Inducing the Madness of Crowds

After losing a fortune speculating in the South Sea Bubble, Isaac Newton reportedly said that he could calculate the motions of heavenly bodies, but not those of the madness of crowds.

Today, millionaires and billionaires are pretty much united in the proposition that even kind of social provision must wither in order that the state can afford to clean up the mess that the wealthy have created. In addition, raising their taxes is not only unfair, but destructive of health of the economy. Yves Smith’s opinion piece in the Times, largely lifted from her wonderful book, ECONned, reports how corporations are hoarding their cash. They have also been investing in their own stock, which raises executive bonuses, which helps to amplify the obscene redistribution of income.

Of course, common sense shows that austerity is the worst policy in the face of an economic decline. In a market economy, without consumer demand, business activity dries up.
I can understand why the millionaires and billionaires promote their self-interested ideology. I can also understand why the democrats have joined in the millionaire and billionaire ideology rather than upset their base — the millionaires and billionaires.
What I cannot understand is why more people have not caught on to this game. Yes, a small number of sensible economists have spoken up, but without any real effect. Instead, supposedly progressive people go along with the Democrats on the ground that the Republicans would be worse. But again, why have so few people seen behind this good cop/bad cop game?
The New York Times can publish an article describing how destructive austerity has been in Ireland
Alderman, Liz. 2010. “In Ireland, a Picture of the High Cost of Austerity.” New York Times (29 June): p. A 1.

However, buried within a mass of millionaire and billionaire ideology, such information has no effect.

Of course, people are angry, but the millionaires and billionaires have been able to divert this anger for their own purposes. Of the 538 members of Congress, none of them gives any indication that they have a clue. Of course, some of them know very well what is happening, but fear speaking out, lest the millionaires and billionaires come after them.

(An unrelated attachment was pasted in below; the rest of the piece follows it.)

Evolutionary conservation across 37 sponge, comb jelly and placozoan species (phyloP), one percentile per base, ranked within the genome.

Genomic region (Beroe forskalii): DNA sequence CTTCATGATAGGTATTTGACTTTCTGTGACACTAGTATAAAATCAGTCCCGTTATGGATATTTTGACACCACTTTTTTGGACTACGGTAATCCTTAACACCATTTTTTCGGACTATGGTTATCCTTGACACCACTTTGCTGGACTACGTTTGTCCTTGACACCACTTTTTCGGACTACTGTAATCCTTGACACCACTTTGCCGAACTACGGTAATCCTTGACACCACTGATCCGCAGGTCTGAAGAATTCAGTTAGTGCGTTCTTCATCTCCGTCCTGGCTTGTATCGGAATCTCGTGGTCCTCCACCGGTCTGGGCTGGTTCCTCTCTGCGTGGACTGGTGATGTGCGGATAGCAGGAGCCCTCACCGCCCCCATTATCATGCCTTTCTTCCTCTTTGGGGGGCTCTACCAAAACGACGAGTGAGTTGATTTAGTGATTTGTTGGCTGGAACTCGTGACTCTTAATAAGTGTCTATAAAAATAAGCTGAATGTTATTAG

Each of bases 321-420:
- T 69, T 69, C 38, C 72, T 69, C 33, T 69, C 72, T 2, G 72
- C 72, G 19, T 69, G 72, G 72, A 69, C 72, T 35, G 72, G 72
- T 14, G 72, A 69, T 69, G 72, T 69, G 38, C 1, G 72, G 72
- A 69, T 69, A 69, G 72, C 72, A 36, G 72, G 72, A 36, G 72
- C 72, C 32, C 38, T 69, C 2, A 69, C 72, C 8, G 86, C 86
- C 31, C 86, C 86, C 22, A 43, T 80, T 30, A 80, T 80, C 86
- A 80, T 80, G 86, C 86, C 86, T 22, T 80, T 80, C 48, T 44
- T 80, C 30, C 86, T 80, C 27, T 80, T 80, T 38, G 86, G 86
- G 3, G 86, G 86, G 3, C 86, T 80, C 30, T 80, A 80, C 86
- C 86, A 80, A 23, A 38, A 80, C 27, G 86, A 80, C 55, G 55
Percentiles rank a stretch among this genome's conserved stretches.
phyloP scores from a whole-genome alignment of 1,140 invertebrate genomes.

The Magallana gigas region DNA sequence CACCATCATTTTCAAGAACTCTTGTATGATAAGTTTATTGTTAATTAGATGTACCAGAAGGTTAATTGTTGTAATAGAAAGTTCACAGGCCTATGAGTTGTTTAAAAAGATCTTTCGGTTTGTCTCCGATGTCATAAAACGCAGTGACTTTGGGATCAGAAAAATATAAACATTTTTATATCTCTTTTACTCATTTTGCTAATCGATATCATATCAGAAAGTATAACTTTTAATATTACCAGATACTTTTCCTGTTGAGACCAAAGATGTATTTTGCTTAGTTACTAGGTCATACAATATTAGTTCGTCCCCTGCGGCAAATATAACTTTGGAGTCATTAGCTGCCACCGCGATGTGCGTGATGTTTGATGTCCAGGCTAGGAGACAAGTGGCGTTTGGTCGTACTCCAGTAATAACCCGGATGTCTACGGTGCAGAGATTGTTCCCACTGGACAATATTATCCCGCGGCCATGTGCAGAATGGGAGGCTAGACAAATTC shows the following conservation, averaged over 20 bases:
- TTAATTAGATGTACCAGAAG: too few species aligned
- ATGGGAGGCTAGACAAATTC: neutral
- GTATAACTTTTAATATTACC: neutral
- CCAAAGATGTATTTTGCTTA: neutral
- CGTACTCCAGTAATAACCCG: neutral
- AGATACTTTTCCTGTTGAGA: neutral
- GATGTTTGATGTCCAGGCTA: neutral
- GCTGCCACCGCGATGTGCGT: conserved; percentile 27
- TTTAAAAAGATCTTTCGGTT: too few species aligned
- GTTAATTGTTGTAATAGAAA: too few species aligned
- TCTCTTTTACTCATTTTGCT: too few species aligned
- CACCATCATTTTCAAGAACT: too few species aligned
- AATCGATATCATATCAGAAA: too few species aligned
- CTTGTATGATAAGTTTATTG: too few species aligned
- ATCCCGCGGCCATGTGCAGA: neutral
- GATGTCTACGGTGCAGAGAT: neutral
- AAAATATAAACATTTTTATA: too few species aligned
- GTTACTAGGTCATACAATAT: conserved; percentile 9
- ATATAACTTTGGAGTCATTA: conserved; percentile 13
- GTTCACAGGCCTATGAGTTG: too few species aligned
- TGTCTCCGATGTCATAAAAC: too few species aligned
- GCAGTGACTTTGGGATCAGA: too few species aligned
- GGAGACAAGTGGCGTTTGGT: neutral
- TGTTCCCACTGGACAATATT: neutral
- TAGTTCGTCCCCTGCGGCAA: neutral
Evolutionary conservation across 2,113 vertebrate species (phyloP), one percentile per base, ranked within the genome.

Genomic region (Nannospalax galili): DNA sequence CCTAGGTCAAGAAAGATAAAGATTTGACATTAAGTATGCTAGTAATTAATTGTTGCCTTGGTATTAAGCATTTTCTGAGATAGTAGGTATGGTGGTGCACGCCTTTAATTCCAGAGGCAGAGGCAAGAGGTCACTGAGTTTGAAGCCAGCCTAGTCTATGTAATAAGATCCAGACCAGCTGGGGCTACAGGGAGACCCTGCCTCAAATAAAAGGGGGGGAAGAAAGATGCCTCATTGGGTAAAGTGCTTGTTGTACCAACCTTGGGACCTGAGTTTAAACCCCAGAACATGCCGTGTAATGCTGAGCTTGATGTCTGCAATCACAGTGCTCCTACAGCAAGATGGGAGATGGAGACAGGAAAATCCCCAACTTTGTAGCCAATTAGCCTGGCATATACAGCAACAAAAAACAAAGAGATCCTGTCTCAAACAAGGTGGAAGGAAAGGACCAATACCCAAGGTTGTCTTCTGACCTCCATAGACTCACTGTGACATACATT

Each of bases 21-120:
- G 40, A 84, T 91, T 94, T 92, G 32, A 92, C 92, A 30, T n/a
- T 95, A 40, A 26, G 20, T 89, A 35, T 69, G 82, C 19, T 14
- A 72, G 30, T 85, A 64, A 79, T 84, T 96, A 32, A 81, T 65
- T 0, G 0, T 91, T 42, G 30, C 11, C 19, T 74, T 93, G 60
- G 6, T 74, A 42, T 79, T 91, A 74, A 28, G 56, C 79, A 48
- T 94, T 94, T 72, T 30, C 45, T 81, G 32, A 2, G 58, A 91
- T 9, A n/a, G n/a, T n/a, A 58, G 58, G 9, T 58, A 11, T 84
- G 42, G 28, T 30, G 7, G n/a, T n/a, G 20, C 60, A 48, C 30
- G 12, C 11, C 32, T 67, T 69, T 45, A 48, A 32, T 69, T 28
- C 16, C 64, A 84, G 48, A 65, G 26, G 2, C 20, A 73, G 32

Given this mess, we live in an era of induced madness. Virtually nobody gives any indication that s/he has the sense of Isaac Newton to recognize this as madness, which now appears as common sense. Congratulations to Pete Peterson and his ilk — at least until this mess you are creating falls apart.


11 comments so far

  1. Jim Farmelant on

    The Polish Marxist economist Michal Kalecki in his 1943 article, “Political Aspects of Full Employment,” long ago made the point that rentiers and capitalists would tend to be resistant to the use of Keynesian-style fiscal and monetary stimulus policies to reduce unemployment. In the case of the rentiers, such opposition would stem from the fact that the resulting dropping of interest rates from such policies would directly reduce their incomes. In the case of capitalists, the reasons were a bit more complex. Very often such policies, in Kalecki’s view, would boost business profits, but they would also also make the working class more truculent, since they would now become less fearful of becoming unemployed. Kalecki believed that generally speaking capitalists were more fearful of the loss of political power and social status to the working class than they were of the loss of profits. Given the fact that since the 1970s, we have seen a radical reassertion of the power of rentiers, and given the loss of power of trade unions and industrial capital, the fact that most governments in the industrial nations have been responding to the current economic crisis with austerity policies should come as no surprise.

  2. Paul Tarr on

    I think you are missing the point. The economic system is broken. “Common sense” doesn’t say that “austerity is the worst policy in the face of an economic decline”. Analysis indicates that in thre current economoc climate stimulus policies actually make things worse and have the added problem of inflation.

    • mperelman on

      Inflation? The immediate risk on the horizon is deflation.

  3. The Arthurian on